To address immediate concerns, we must scale-up known cost-effective programs and interventions.  This includes the promotion of healthy and diverse diets and behavioral interventions such as the promotion of exclusive breastfeeding. In addition, other important evidence-based micronutrient interventions such as bio-fortification, food fortification, and supplementation, need to be scaled-up in specific contexts, as they are critical to support micronutrient nutrition, particularly for population groups with high needs, and in contexts where the required dietary shifts are not available or accessible. Countries currently working on a phasing out of high-dose vitamin A supplementation for young children may need to reconsider this decision during the pandemic, whereas other effective interventions, including maternal micronutrient supplementation, and large-scale flour fortification need to be accelerated.

To prevent a rise in all forms of malnutrition as a result of the pandemic, we need to work on so-called double- or triple-duty actions across the food system that tackle all forms of malnutrition. While we are still collecting evidence on how these integrated, multi-sectoral food system approaches best operate, we should ensure adequate monitoring systems are in place to document evidence on what worked and why. Examples of food system approaches with promise include price policies and cash vouchers, shown to be effective tools to change dietary patterns. These interventions can make micronutrient-dense foods, such as fruits and vegetables, more affordable and accessible to urban and rural poor.  In addition, new promising context-specific and targeted interventions can be made available to vulnerable families and communities to ensure adequate nutrition for specific target groups. For instance, eggs are a good source of essential nutrients for small children and have been shown to improve growth in some studies. Similarly, children 6 to 24 months of age who struggle to achieve adequate intakes from family diets, in addition to breastfeeding, have benefited from small-quantity lipid based nutrient supplements, a 20 g paste mix dense in energy, essential fatty acids and micronutrients that can be added to an infant porridge. Ongoing pilot projects aiming to increase the access to these relatively inexpensive products among low-income populations are worth scaling up at this time.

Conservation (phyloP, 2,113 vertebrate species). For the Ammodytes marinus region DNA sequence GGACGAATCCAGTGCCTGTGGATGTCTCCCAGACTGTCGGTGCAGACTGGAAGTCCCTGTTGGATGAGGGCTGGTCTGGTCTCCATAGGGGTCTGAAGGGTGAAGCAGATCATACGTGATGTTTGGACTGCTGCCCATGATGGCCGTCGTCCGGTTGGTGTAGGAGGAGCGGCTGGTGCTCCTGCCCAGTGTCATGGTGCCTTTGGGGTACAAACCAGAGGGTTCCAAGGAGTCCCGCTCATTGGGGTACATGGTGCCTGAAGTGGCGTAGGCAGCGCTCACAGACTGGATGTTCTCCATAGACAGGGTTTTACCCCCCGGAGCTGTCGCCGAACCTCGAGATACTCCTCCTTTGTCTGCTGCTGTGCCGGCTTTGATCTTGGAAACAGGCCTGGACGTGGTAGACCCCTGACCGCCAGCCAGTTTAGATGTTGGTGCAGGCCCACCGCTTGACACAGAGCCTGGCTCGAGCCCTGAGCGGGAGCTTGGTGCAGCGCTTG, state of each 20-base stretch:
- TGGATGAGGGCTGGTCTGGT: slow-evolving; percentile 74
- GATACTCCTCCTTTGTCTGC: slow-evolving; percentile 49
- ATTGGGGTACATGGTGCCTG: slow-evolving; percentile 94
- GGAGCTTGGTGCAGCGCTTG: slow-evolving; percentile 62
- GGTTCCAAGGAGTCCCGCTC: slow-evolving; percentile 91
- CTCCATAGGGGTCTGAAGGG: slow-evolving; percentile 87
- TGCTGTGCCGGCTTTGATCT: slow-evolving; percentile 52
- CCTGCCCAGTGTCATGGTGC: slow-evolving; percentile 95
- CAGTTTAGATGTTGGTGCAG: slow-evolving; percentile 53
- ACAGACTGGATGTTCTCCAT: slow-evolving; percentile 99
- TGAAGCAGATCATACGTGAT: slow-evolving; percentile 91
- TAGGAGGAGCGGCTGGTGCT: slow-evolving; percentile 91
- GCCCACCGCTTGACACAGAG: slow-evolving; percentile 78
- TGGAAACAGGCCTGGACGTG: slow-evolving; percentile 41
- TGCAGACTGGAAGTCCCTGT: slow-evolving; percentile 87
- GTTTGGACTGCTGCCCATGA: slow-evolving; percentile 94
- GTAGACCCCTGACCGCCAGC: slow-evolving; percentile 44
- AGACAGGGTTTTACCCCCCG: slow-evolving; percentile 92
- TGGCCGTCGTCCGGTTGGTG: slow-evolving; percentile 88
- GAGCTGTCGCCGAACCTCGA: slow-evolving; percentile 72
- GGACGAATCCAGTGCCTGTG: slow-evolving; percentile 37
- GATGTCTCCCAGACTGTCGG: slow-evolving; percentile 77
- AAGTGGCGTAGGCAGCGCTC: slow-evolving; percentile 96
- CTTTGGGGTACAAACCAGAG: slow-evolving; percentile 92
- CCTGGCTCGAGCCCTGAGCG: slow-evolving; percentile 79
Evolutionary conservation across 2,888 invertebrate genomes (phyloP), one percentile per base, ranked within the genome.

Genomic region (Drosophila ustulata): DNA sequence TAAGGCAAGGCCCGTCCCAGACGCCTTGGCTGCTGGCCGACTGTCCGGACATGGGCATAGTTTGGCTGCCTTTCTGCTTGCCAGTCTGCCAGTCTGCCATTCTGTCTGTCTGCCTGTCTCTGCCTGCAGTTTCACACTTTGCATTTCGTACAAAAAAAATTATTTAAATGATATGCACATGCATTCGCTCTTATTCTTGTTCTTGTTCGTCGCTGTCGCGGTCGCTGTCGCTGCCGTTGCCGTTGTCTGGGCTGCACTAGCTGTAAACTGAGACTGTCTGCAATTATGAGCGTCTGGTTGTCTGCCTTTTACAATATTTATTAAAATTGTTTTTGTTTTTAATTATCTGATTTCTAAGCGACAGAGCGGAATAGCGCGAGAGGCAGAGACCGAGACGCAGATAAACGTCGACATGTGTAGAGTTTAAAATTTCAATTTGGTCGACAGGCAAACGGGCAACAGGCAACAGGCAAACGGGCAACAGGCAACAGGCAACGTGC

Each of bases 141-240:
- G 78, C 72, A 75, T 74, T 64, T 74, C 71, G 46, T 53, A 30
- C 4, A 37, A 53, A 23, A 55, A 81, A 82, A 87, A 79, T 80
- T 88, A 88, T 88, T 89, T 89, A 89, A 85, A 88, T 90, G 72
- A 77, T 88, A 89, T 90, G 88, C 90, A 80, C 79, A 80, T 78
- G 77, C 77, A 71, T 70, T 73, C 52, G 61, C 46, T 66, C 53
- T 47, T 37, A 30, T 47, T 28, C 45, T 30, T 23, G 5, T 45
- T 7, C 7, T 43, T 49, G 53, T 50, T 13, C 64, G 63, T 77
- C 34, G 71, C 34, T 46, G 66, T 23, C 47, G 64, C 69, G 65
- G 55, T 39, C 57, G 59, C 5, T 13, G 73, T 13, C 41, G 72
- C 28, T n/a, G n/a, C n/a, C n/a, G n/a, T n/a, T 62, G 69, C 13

We have seen the nutrition-related challenges that disease outbreaks, both protracted and long-term, such as HIV and AIDS, and short-term, such as the 2014 Ebola outbreak have had and the long-lasting repercussions, particularly in countries with fragile health systems. If we are not careful, this pandemic may set us back several years in our efforts to deliver on SDG2. But it doesn’t have to – it is our collective responsibility to prevent this from happening and make sure that we continue to make progress on eliminating all forms of malnutrition by 2030.

This blog was first posted at https://nutritionconnect.org/news-events/hidden-hunger-and-covid-19-pandemic and is reposted here with permission

Article by: Saskia Osendarp, Aynsley Morris, Reed Atkin (Nutrition Connect)